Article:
Rylington Park Field Day flags farmers’ rights
An agriculture research and training institution near Boyup Brook has thrown its gates open in an attempt to outline farmers’ rights if faced by trespass, animal activists or rural crime.
The rising animal activism threat to agriculture and trespass was put on centre stage at the Rylington Park Annual Field Day last Friday, providing farmers a platform to dispel uncertainties regarding the law.
Boyup Brook police Sergeant James Gaunt discussed how producers can address activism and trespass on-farm, urging farmers to remain calm if confronted by animal activists.
Holly Ludeman also shone a light on The Livestock Collective’s bid to improve the live trade’s transparency through sub-brands The Sheep Collective and soon-to-be-launched The Cattle Collective.
Rylington Park co-manager Erlanda Deas, who has been in the role alongside husband Marc for nine years, said animal activism was a topical issue and it was important to note how farmers can respond.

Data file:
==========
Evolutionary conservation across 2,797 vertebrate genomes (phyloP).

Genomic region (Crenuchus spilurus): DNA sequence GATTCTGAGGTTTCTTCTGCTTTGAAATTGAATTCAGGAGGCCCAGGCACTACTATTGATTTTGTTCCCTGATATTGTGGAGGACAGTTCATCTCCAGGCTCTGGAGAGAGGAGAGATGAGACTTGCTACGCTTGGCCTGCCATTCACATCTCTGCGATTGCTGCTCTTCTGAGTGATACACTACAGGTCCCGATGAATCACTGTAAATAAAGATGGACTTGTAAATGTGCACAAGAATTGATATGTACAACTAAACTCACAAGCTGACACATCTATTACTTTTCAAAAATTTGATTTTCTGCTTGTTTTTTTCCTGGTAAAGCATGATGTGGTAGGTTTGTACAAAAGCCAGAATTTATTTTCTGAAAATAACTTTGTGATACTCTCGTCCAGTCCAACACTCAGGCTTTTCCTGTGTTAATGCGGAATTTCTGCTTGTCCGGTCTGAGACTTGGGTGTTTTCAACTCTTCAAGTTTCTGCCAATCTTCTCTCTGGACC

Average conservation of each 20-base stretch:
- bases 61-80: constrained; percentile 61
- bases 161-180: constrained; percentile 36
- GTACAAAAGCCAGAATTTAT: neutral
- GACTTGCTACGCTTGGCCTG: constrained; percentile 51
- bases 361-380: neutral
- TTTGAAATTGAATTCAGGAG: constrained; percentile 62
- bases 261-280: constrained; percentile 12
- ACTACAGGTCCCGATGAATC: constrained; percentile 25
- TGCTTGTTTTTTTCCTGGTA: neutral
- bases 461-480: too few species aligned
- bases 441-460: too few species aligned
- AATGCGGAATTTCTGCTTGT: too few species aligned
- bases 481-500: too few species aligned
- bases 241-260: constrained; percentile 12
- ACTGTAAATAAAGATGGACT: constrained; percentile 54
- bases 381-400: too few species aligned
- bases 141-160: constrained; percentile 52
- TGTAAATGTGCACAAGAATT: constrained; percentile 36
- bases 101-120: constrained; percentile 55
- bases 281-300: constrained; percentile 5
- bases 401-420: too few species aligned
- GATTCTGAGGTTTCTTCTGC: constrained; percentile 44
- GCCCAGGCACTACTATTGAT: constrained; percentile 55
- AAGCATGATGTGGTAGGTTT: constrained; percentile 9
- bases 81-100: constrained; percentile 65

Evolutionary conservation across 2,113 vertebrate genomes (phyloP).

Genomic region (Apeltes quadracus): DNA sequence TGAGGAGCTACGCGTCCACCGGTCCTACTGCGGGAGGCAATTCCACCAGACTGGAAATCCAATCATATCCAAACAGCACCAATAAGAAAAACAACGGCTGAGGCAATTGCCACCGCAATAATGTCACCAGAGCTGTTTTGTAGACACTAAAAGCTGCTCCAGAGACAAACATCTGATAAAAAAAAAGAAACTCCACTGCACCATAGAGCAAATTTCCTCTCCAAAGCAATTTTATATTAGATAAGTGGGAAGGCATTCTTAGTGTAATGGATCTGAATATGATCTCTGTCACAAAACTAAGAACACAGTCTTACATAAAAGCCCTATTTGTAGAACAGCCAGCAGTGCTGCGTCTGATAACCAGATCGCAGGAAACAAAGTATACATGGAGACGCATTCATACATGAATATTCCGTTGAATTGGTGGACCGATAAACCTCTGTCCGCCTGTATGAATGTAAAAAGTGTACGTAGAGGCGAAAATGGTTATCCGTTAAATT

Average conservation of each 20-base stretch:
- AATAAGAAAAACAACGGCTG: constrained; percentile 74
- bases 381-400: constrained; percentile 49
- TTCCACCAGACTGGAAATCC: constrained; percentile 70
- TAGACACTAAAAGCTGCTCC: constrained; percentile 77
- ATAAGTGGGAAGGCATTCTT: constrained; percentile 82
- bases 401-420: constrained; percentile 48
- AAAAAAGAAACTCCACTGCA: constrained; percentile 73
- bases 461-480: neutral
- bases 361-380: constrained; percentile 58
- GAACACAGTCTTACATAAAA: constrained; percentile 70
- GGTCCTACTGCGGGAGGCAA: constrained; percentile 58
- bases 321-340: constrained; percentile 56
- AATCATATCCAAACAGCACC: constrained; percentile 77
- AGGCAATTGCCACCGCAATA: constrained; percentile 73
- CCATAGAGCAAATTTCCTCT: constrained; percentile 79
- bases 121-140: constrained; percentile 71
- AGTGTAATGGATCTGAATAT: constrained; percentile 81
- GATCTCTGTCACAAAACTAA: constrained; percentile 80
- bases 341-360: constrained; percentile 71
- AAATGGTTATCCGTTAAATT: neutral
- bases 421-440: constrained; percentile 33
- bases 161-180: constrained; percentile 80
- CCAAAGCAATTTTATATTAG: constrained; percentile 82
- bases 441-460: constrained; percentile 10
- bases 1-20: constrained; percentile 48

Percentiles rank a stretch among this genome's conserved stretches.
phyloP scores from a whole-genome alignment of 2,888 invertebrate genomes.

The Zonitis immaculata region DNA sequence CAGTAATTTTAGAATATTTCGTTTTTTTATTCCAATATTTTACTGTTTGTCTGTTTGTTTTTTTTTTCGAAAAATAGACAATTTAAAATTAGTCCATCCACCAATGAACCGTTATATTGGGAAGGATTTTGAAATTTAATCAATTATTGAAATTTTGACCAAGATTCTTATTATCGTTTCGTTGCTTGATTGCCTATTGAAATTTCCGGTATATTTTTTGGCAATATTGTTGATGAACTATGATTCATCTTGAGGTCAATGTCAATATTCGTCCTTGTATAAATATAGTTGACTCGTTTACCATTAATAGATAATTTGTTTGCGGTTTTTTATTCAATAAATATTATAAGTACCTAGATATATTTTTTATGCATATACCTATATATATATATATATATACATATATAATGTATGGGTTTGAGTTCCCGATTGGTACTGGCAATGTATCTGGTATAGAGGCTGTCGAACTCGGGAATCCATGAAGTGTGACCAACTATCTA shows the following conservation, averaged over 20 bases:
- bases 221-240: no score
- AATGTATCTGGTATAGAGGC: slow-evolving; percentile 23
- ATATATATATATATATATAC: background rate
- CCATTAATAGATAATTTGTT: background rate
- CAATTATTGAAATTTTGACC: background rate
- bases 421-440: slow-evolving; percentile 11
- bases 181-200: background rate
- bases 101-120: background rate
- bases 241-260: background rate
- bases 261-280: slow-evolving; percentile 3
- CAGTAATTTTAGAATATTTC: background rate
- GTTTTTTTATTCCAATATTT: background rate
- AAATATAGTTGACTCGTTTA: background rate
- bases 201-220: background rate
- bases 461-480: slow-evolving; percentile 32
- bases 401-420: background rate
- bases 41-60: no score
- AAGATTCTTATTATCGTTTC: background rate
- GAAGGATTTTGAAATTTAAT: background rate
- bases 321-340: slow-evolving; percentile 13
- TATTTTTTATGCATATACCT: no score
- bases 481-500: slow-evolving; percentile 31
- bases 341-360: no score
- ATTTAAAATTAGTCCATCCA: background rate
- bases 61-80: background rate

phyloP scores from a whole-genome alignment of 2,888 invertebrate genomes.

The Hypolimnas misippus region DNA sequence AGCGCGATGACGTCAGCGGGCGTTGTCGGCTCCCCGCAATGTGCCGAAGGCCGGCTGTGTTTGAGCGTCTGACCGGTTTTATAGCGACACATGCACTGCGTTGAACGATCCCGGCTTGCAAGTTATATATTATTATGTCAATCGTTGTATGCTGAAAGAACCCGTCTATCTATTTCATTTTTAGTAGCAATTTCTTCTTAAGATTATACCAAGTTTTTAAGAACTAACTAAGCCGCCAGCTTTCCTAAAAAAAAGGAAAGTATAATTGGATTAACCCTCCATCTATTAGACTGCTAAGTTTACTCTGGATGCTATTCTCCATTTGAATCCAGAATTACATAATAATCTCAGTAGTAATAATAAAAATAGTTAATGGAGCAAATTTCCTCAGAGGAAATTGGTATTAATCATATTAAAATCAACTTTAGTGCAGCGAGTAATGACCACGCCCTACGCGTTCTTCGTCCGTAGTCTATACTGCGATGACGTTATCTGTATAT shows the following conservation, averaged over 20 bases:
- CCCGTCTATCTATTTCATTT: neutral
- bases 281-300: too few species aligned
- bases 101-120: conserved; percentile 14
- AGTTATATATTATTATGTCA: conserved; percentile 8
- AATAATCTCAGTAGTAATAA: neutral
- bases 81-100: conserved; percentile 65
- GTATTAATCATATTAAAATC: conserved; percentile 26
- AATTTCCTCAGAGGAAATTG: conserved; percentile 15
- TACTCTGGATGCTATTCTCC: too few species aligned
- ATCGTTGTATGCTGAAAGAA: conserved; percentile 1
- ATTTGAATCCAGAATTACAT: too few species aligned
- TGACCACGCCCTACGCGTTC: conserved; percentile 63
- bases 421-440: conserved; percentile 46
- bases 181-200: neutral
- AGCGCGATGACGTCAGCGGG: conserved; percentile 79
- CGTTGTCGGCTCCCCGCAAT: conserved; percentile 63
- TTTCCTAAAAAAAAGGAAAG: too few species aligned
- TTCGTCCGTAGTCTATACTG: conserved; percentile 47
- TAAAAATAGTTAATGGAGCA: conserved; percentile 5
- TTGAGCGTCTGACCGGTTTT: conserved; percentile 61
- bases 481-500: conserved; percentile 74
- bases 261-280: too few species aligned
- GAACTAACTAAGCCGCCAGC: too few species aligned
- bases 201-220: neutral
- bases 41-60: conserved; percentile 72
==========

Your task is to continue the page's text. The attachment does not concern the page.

“It was good to hold a topical discussion for those in attendance,” she said.
“We see Holly as the face of live exports, so it was nice to have her here also.”
Earlier in the day, a trail walk was held across Rylington Park’s pasture, barley and oat projects.
Bureau of Meteorology Albany station manager Jason Balhorn also presented at the event, forecasting the Great Southern and South West’s weather outlook.
Mr Balhorn said daytime temperatures were likely to be above average across the South West from October to January, while nights are “very likely” to be warmer than average for most of WA.
After last week’s Field Day, Mrs Deas is starting to prepare for next year’s Storm In A Teacup event at Rylington Park.
The 9th annual women’s field day will be held on March 13, with tickets scheduled to go on sale in January.
Mrs Deas said the committee was anticipating all 220 tickets to be sold.
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